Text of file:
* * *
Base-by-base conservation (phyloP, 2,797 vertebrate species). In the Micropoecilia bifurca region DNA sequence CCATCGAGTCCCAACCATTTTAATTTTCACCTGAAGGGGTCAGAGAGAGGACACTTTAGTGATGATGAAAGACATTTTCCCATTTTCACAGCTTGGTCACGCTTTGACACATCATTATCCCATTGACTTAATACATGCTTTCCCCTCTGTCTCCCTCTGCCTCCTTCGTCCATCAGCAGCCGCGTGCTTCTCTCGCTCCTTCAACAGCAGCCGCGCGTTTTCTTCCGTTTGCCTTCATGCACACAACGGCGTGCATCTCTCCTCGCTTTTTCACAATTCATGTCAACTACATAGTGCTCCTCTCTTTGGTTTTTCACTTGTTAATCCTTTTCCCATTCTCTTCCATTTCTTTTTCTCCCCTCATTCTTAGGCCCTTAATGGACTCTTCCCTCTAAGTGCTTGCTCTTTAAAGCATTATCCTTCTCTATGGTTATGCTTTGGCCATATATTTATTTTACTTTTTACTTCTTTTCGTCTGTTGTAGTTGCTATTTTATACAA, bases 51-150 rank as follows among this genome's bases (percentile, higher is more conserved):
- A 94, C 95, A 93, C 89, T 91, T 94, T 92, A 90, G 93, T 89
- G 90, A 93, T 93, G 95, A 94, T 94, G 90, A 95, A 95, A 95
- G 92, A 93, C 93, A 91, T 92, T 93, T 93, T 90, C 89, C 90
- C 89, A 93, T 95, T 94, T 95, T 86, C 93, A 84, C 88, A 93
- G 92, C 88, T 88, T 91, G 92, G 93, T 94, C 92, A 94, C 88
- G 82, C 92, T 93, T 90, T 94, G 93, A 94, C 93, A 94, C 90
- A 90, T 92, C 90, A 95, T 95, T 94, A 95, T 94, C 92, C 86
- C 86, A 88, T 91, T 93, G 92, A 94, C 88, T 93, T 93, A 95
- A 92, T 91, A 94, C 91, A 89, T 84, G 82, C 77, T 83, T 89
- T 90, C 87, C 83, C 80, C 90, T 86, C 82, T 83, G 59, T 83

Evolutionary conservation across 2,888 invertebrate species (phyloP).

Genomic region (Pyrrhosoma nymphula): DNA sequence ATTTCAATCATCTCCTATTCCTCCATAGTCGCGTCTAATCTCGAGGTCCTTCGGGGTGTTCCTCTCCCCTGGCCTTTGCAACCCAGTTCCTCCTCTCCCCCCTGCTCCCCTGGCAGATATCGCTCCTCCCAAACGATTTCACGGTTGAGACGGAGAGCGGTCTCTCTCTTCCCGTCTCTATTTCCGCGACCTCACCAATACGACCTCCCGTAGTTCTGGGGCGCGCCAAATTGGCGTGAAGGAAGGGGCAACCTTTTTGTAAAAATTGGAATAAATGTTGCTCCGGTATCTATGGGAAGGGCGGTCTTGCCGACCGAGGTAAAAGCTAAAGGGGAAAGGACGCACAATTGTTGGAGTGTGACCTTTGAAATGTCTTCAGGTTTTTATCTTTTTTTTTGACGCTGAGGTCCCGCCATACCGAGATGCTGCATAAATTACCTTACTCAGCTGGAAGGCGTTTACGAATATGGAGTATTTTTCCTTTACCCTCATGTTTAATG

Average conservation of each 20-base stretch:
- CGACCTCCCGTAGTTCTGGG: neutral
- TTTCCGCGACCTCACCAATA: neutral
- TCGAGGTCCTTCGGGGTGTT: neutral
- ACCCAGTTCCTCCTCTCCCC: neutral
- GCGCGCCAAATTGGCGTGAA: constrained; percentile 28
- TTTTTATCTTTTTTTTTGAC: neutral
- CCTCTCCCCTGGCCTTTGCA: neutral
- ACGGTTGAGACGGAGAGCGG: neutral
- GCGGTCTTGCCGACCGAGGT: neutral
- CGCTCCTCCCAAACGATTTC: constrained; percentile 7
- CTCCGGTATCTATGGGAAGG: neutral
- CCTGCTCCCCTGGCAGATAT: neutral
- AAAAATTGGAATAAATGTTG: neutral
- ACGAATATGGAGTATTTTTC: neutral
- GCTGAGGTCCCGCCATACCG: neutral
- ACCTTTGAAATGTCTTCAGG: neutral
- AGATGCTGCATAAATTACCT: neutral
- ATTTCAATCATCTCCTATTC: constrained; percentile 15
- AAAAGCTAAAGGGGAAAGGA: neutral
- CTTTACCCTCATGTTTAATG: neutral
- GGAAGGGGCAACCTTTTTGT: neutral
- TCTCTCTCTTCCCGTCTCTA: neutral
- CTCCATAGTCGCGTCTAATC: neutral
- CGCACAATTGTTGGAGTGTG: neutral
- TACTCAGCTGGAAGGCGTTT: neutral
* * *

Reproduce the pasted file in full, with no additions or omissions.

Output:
Base-by-base conservation (phyloP, 2,797 vertebrate species). In the Micropoecilia bifurca region DNA sequence CCATCGAGTCCCAACCATTTTAATTTTCACCTGAAGGGGTCAGAGAGAGGACACTTTAGTGATGATGAAAGACATTTTCCCATTTTCACAGCTTGGTCACGCTTTGACACATCATTATCCCATTGACTTAATACATGCTTTCCCCTCTGTCTCCCTCTGCCTCCTTCGTCCATCAGCAGCCGCGTGCTTCTCTCGCTCCTTCAACAGCAGCCGCGCGTTTTCTTCCGTTTGCCTTCATGCACACAACGGCGTGCATCTCTCCTCGCTTTTTCACAATTCATGTCAACTACATAGTGCTCCTCTCTTTGGTTTTTCACTTGTTAATCCTTTTCCCATTCTCTTCCATTTCTTTTTCTCCCCTCATTCTTAGGCCCTTAATGGACTCTTCCCTCTAAGTGCTTGCTCTTTAAAGCATTATCCTTCTCTATGGTTATGCTTTGGCCATATATTTATTTTACTTTTTACTTCTTTTCGTCTGTTGTAGTTGCTATTTTATACAA, bases 51-150 rank as follows among this genome's bases (percentile, higher is more conserved):
- A 94, C 95, A 93, C 89, T 91, T 94, T 92, A 90, G 93, T 89
- G 90, A 93, T 93, G 95, A 94, T 94, G 90, A 95, A 95, A 95
- G 92, A 93, C 93, A 91, T 92, T 93, T 93, T 90, C 89, C 90
- C 89, A 93, T 95, T 94, T 95, T 86, C 93, A 84, C 88, A 93
- G 92, C 88, T 88, T 91, G 92, G 93, T 94, C 92, A 94, C 88
- G 82, C 92, T 93, T 90, T 94, G 93, A 94, C 93, A 94, C 90
- A 90, T 92, C 90, A 95, T 95, T 94, A 95, T 94, C 92, C 86
- C 86, A 88, T 91, T 93, G 92, A 94, C 88, T 93, T 93, A 95
- A 92, T 91, A 94, C 91, A 89, T 84, G 82, C 77, T 83, T 89
- T 90, C 87, C 83, C 80, C 90, T 86, C 82, T 83, G 59, T 83

Evolutionary conservation across 2,888 invertebrate species (phyloP).

Genomic region (Pyrrhosoma nymphula): DNA sequence ATTTCAATCATCTCCTATTCCTCCATAGTCGCGTCTAATCTCGAGGTCCTTCGGGGTGTTCCTCTCCCCTGGCCTTTGCAACCCAGTTCCTCCTCTCCCCCCTGCTCCCCTGGCAGATATCGCTCCTCCCAAACGATTTCACGGTTGAGACGGAGAGCGGTCTCTCTCTTCCCGTCTCTATTTCCGCGACCTCACCAATACGACCTCCCGTAGTTCTGGGGCGCGCCAAATTGGCGTGAAGGAAGGGGCAACCTTTTTGTAAAAATTGGAATAAATGTTGCTCCGGTATCTATGGGAAGGGCGGTCTTGCCGACCGAGGTAAAAGCTAAAGGGGAAAGGACGCACAATTGTTGGAGTGTGACCTTTGAAATGTCTTCAGGTTTTTATCTTTTTTTTTGACGCTGAGGTCCCGCCATACCGAGATGCTGCATAAATTACCTTACTCAGCTGGAAGGCGTTTACGAATATGGAGTATTTTTCCTTTACCCTCATGTTTAATG

Average conservation of each 20-base stretch:
- CGACCTCCCGTAGTTCTGGG: neutral
- TTTCCGCGACCTCACCAATA: neutral
- TCGAGGTCCTTCGGGGTGTT: neutral
- ACCCAGTTCCTCCTCTCCCC: neutral
- GCGCGCCAAATTGGCGTGAA: constrained; percentile 28
- TTTTTATCTTTTTTTTTGAC: neutral
- CCTCTCCCCTGGCCTTTGCA: neutral
- ACGGTTGAGACGGAGAGCGG: neutral
- GCGGTCTTGCCGACCGAGGT: neutral
- CGCTCCTCCCAAACGATTTC: constrained; percentile 7
- CTCCGGTATCTATGGGAAGG: neutral
- CCTGCTCCCCTGGCAGATAT: neutral
- AAAAATTGGAATAAATGTTG: neutral
- ACGAATATGGAGTATTTTTC: neutral
- GCTGAGGTCCCGCCATACCG: neutral
- ACCTTTGAAATGTCTTCAGG: neutral
- AGATGCTGCATAAATTACCT: neutral
- ATTTCAATCATCTCCTATTC: constrained; percentile 15
- AAAAGCTAAAGGGGAAAGGA: neutral
- CTTTACCCTCATGTTTAATG: neutral
- GGAAGGGGCAACCTTTTTGT: neutral
- TCTCTCTCTTCCCGTCTCTA: neutral
- CTCCATAGTCGCGTCTAATC: neutral
- CGCACAATTGTTGGAGTGTG: neutral
- TACTCAGCTGGAAGGCGTTT: neutral